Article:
Challenges in warehousing

A warehouse can seem like a static object, where not much goes on except for a steady flow of goods and people leaving and entering the building.

But to those who are in the know, constant adjustments to an ever-changing world of logistics are happening everyday inside of a warehouse. On a daily basis the professionals involved are faced with a set of challenges that need to be met head on. If these are not met, the businesses they represent may lose their competitive edge. What are these challenges and what should these professionals concentrate on? In this post we delve into a few of them:

 

(International) competition

Large warehouses seem big enough to handle any issue they encounter versus smaller operations, but actually even they can struggle to do more with less space, which is the #1 issue in warehousing today.

Warehouse professionals are under constant pressure to increase the pick speed of their employees, make the most out of their storage capacity, and generally be able to handle orders in a more cost-effective manner. The pressure is due to heavy competition, a lot of it from overseas. China, Eastern-Europe, Mexico; all of these places have cheap labor, can and will make the same kinds of products, and produce it cheaper. These products won’t always have the same quality, but consumers are still buying them.

It’s a big task. A business has to keep storage costs down, save time order picking, get their product to the customer faster, and stay on top of the newest warehousing innovations if they want to stay ahead of the competition.

 

Performance of employees

When business increases and more orders start coming in, it is time to start hiring. But, is it? The extra costs that businesses are faced with when they hire new people can only be justified when current staff is performing at their peak level. Until it is clear that they are, there are other efficiency factors to look into first.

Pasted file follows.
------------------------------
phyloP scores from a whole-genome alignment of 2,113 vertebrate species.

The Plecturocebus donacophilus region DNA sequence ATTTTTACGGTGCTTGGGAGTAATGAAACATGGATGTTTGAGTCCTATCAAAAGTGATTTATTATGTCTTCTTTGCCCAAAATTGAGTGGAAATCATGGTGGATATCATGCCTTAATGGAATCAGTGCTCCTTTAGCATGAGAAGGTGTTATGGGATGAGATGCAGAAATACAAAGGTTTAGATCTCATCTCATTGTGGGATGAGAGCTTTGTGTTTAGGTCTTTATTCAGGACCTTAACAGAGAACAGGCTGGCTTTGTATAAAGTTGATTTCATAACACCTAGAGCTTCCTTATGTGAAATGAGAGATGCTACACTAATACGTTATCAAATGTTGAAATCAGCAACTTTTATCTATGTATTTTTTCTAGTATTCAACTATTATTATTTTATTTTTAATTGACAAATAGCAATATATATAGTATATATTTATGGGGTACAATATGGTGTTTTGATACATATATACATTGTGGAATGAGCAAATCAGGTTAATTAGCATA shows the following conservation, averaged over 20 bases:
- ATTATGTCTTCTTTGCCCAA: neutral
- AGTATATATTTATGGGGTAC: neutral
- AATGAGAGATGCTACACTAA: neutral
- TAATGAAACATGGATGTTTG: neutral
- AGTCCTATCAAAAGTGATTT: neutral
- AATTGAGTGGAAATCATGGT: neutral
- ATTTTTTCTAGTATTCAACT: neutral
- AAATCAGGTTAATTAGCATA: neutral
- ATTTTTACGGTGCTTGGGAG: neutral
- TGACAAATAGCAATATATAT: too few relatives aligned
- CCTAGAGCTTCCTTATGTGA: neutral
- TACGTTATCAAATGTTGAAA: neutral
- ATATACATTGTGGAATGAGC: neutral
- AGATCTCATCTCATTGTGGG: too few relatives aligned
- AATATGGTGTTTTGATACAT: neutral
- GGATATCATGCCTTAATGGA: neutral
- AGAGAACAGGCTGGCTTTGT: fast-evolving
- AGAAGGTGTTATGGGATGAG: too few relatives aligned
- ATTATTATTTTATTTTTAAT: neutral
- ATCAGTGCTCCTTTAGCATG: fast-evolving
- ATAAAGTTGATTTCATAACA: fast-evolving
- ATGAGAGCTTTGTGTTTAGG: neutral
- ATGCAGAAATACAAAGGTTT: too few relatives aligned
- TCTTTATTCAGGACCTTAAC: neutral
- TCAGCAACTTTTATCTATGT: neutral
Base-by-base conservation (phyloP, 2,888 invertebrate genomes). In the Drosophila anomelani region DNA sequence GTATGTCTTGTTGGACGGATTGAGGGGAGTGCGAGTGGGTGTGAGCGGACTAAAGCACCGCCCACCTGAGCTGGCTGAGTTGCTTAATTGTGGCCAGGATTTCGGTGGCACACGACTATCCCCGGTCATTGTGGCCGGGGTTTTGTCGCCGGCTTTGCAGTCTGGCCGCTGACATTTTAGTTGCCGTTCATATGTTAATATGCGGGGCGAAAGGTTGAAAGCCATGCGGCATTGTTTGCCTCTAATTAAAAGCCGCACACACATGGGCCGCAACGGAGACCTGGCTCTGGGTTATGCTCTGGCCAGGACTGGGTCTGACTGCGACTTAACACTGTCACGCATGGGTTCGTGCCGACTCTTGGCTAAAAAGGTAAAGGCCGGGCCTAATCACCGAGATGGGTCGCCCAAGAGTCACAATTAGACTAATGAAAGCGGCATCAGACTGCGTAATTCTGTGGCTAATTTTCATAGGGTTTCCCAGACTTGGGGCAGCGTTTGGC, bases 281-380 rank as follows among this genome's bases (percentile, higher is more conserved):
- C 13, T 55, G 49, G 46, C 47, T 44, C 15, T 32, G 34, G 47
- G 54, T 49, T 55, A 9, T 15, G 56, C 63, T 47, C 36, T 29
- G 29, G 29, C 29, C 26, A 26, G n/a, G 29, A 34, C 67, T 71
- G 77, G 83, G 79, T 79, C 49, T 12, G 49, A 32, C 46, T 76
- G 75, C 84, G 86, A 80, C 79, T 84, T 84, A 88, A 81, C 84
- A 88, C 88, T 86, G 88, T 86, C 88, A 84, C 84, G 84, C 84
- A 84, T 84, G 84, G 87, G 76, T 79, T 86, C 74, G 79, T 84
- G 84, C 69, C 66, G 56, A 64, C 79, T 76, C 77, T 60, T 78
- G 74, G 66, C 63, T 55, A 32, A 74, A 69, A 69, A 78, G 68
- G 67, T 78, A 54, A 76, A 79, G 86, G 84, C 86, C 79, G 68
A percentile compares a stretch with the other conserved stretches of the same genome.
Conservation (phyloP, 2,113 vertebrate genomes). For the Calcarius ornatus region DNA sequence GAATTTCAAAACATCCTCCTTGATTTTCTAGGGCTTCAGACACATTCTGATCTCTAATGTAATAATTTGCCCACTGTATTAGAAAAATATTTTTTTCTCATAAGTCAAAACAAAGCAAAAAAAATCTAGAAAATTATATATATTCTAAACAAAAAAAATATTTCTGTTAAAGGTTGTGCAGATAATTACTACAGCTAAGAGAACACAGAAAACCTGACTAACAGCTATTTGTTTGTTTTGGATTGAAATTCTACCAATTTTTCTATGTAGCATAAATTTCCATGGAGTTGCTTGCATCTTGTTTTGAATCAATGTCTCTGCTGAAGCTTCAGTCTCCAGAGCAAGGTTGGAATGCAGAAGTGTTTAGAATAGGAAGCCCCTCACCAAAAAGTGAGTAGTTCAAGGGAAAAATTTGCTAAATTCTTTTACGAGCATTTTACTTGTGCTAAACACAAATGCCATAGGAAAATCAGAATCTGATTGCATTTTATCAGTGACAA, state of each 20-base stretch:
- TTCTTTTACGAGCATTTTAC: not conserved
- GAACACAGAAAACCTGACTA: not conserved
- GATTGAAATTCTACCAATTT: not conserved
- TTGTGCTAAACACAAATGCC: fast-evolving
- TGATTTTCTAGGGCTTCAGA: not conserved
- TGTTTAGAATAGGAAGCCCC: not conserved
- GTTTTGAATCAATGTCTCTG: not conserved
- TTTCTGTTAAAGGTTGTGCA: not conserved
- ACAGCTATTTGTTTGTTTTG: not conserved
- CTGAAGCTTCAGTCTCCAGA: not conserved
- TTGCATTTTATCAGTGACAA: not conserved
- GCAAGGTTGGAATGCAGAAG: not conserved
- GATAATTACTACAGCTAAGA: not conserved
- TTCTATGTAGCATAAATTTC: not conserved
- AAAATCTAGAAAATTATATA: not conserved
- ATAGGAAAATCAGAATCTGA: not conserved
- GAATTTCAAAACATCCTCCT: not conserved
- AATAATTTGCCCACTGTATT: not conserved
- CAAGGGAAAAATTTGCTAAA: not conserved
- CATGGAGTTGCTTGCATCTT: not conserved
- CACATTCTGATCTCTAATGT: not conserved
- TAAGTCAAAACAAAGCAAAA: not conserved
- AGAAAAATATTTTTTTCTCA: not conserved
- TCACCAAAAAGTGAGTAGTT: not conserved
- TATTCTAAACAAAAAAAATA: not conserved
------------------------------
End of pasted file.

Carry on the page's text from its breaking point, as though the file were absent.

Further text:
If evidence shows staff is not performing at their best, it’s time to consider streamlining the operation. For example, staying up-to-date on warehousing innovations and implementing those that keep costs down and save employees precious time, will enable businesses to get the most out of their operation.

 

Ecommerce

Warehouses need to be fully able to take orders online. Otherwise they’re missing out on a huge corner of the market. Consumers want to be able to view and order their products online, and get them fast. They want real-time tracking of their orders and to be able to quickly return and exchange items.

Warehouses need to be prepared to handle goods that are sent back. Because E-commerce is the present and the future of the warehousing industry, businesses need to fully adapt, something that comes slowly to this industry. But even if your business is behind the game, it’s not too late to do something about it.

 

Insufficient storage capacity

One of the biggest challenges facing today’s warehouse is insufficient storage space. This is not always due to simply a lack of storage capacity, but inefficient use of space can eat into not only your process, but your bottom line.

Disorganised warehouse space can cause unnecessary labour costs, and the incorrect use of racking and storage systems result in many companies finding their warehouse shelves full, with no space to receive new inventory. Cleaning up their storage inventory and reorganizing is a start, but when a business is expanding rapidly, this won’t be enough. The only two options left are to expande the operation by adding new, costly distribution centers, or increase the current storage density and get more out of the current space.

 

Slow picking processes

Every minute that is spent on each inventory item adds up over the day, having a major impact on operating costs. Do you know what your average pick time per item is? It’s important to have a baseline to know when you’re at peak efficiency, and when you need to improve the proccess.

When inventory location isn’t organised and easily available, pickers will take longer to find items that need to be shipped. This takes time, and can ultimately lead to a backup in labor. If employees are able to shorten their pick distance and find items more quickly, overall pick speed increases. This case time saved is literally money saved.

 

Conclusion

Challenges that warehouse professionals face are essentially no different than those managers in other industries have to deal with. It all comes down to keeping the competition at bay. Constant optimization of processes and employee productivity are needed to achieve a better ROI. When you’re looking at cost savings for your operation, don’t forget that cost savings can come from any point in the supply chain. Optimizing your warehouse and storage may be the solution you’ve been missing.

 

 

 

 

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